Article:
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Question: There seem to be a lot of types of brown ale. How do I figure out which type mine is?

Answer: Brown ale is one of those categories that has been split up into a bunch of pieces. The Beer Judge Certification Program (BJCP) recognizes four different styles. Each of them has some distinctive features. However, there is quite a bit of overlap. Trying to figure out which category your brown fits into can be difficult, so here is a run-down on the various types.

All the browns are ale. Hence, characteristics such as a bit of fruity ester are typical. They are typically made with pale malt or malt extract, along with some specialty grains. Brown ales are easy to make, regardless of whether you do extract or all-grain brewing. They typically mature fairly quickly, so you can make a batch without a long lead-time.

The lowest gravity version of brown ale is known as English Mild. Currently, the "mild" term comes from the fact that it is not very bitter. In historic times, the "mild" term arose from the fact that the beer was often served young, before it had a chance to sour. Mild Brown typically has a starting gravity of under 1.040, making it a great low-alcohol session beer. The grain bill has a light dose of dark malt such as chocolate malt or black patent. This will give it a color of 12-30 SRM. Hop bittering is low; no more than 20 IBUs. There should be no hop aroma. The overall flavor is malty, yet light in body. Usually, mild is served on tap, often using a beer engine. Since the style is typically young, there are few commercial examples available. Brains Dark and Bank's Mild are two examples available in England.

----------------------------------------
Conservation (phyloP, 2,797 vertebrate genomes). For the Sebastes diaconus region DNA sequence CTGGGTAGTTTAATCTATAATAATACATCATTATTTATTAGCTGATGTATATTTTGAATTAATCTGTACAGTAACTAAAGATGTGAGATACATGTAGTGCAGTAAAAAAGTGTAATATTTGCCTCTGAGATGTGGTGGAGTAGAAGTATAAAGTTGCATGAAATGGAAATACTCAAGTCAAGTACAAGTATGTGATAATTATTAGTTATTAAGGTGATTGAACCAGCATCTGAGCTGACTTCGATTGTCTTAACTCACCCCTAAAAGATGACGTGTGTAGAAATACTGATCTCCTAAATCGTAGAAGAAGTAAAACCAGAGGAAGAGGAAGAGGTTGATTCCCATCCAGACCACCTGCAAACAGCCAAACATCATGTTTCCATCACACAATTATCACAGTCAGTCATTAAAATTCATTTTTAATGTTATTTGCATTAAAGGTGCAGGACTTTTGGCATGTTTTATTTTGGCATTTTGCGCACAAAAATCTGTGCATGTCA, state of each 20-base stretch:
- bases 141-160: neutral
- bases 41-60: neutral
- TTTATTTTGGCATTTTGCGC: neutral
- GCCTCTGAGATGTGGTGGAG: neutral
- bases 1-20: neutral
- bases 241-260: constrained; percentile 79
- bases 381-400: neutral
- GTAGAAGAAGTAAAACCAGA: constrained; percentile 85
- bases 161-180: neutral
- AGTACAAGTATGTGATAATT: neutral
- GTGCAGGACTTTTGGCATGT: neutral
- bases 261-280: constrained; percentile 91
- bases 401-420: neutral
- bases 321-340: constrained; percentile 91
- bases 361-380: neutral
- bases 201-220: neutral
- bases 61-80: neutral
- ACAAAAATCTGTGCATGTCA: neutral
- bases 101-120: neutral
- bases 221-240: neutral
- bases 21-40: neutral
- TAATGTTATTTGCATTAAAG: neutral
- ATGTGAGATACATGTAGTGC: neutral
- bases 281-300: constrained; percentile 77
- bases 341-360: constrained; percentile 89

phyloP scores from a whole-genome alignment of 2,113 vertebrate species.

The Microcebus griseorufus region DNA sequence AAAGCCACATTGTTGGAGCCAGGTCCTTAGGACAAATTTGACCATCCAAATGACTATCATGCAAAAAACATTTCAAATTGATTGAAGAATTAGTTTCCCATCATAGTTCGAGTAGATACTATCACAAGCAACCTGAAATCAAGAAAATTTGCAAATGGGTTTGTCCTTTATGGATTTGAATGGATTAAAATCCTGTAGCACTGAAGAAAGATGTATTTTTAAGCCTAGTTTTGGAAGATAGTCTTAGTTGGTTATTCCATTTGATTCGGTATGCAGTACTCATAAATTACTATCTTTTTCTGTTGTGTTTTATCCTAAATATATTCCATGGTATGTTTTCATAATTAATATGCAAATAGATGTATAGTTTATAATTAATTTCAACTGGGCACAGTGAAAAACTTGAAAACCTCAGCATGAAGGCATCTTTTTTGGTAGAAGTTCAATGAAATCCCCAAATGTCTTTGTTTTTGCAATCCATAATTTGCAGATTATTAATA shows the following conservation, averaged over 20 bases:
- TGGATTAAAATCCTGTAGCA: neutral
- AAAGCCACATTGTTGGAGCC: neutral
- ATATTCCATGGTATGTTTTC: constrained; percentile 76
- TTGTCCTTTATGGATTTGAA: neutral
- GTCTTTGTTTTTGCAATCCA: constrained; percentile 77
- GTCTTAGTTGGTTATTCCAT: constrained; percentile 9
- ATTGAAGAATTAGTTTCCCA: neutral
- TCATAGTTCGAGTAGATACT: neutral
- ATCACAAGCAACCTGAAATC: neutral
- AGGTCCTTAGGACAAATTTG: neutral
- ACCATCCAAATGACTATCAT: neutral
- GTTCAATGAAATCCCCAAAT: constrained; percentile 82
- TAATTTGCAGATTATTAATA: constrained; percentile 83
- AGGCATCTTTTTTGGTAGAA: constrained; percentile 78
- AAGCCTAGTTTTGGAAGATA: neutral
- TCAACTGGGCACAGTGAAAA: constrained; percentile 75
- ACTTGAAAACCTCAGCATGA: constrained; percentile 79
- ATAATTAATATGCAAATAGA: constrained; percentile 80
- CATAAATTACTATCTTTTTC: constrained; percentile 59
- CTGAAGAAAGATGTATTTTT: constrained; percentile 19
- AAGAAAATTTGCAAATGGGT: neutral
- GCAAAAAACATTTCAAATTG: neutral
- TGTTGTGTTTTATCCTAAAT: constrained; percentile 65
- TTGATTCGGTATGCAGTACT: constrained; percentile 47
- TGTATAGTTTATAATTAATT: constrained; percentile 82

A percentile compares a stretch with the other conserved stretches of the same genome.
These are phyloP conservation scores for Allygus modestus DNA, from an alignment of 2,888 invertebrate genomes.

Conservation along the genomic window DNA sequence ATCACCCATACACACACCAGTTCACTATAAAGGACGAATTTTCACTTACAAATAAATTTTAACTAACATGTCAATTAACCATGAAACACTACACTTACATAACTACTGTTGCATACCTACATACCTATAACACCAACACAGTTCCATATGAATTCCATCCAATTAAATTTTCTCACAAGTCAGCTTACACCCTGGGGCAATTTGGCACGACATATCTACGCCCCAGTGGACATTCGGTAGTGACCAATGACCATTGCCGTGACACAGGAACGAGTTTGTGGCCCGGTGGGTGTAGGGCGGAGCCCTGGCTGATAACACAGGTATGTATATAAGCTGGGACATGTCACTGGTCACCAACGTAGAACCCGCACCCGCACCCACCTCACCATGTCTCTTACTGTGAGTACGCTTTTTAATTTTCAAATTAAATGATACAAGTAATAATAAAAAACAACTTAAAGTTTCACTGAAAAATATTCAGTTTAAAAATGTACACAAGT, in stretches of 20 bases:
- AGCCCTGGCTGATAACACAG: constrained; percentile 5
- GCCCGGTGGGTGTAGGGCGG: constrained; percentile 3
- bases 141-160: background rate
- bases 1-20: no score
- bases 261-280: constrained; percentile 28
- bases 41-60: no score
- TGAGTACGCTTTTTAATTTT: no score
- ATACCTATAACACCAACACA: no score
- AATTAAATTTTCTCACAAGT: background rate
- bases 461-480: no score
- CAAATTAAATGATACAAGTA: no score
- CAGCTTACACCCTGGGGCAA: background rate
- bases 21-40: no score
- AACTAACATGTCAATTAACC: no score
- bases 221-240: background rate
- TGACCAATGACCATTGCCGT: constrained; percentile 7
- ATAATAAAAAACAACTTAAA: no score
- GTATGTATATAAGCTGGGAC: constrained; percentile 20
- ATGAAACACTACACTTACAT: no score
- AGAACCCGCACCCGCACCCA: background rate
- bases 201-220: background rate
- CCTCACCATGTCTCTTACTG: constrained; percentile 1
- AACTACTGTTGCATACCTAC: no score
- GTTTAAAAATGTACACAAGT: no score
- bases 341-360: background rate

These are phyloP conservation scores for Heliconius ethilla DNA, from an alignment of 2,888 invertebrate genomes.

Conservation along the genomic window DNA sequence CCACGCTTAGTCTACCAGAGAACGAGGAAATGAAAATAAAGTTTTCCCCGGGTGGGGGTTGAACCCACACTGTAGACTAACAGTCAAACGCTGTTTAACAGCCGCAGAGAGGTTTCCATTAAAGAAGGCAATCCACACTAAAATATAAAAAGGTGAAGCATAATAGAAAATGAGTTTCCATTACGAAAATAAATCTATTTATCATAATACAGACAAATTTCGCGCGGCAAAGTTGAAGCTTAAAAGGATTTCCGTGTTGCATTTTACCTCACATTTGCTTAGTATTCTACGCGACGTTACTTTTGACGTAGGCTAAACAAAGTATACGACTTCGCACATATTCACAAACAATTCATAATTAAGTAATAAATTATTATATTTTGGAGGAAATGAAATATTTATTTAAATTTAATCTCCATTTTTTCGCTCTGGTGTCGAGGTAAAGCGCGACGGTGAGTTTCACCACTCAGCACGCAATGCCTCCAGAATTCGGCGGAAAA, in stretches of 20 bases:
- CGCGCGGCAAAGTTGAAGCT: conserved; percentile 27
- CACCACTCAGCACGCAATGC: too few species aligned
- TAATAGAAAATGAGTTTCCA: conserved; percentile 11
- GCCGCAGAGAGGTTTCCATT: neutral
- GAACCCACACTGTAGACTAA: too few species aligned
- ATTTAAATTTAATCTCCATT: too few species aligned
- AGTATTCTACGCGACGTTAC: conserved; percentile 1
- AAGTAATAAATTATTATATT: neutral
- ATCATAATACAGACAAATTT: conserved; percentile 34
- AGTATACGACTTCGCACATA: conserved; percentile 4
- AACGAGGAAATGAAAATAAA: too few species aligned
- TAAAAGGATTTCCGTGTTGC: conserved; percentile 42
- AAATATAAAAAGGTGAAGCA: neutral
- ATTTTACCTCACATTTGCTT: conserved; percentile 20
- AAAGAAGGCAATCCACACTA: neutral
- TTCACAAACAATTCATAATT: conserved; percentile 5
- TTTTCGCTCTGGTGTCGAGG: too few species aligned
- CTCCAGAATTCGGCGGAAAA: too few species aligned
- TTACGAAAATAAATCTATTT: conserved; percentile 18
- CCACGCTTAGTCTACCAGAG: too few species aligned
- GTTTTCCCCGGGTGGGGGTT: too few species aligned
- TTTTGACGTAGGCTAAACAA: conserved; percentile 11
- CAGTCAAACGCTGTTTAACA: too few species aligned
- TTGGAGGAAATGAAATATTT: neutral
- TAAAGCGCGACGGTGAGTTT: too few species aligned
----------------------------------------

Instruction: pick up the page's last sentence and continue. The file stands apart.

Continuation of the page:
The next strongest version is called Northern English Brown Ale. Northern English brown tends to be a bit stronger, though not any darker in color. The malt profile tends to come primarily from darker crystal malts, with very little coming from chocolate or black patent. Sometimes a bit of toasted malt adds a bit of nutty flavor. The bittering level is considerably higher, centered around 25 IBU's. Northern brown should have at most a trace of hop aroma. The two most common commercials examples are Newcastle and Samuel Smith's Nut Brown Ale.

A slightly darker version is known as Southern English Brown Ale. This version is generally slightly sweeter and fuller-bodied than Northern Brown. The hop level is also a bit higher. Southern Brown is usually made with a blend of dark crystal malts and some chocolate malt. At the high end of the range, Southern brown can overlap with the style definitions for Porter. Like the other two styles, Southern brown has no hop aroma. One commercial example is Oregon Nut Brown Ale.

So what if your brown ale has hop aroma? That would put you into the realm of American brown ale. American brown is based on its near-cousins, American Pale Ale and American Amber. The gravity and bitterness levels are similar to these styles, with an IBU level that can hit 60. Color is on the light side for a dark ale, topping out at about 22. American brown can range from fairly dry, such as Pete's Wicked Brown, or somewhat sweeter, such as Carlsbad Brown.

If you've brewed a brown ale for competition, you might want to compare your numbers with the handy chart below. Don't be afraid to change the subcategory you were planning to enter if you missed your initial target. And, or course, if you have trouble categorizing your beer, bring one or two to the next club meeting. We'll be glad to help sort it out.

Brown Ale Vital Statistics Chart

Style Starting
Gravity
Final
Gravity
Bitterness, IBU Color, SRM Hop Aroma
Mild Brown 1.030-1.038 1.008-1.013 10-20 10-25 None
Northern English 1.040-1.050 1.010-1.013 12-30 12-30 None
Southern English 1.040-1.050 1.011-1.014 15-35 20-35 None
American Brown 1.040-1.060 1.010-1.017 25-60 15-22 Med-High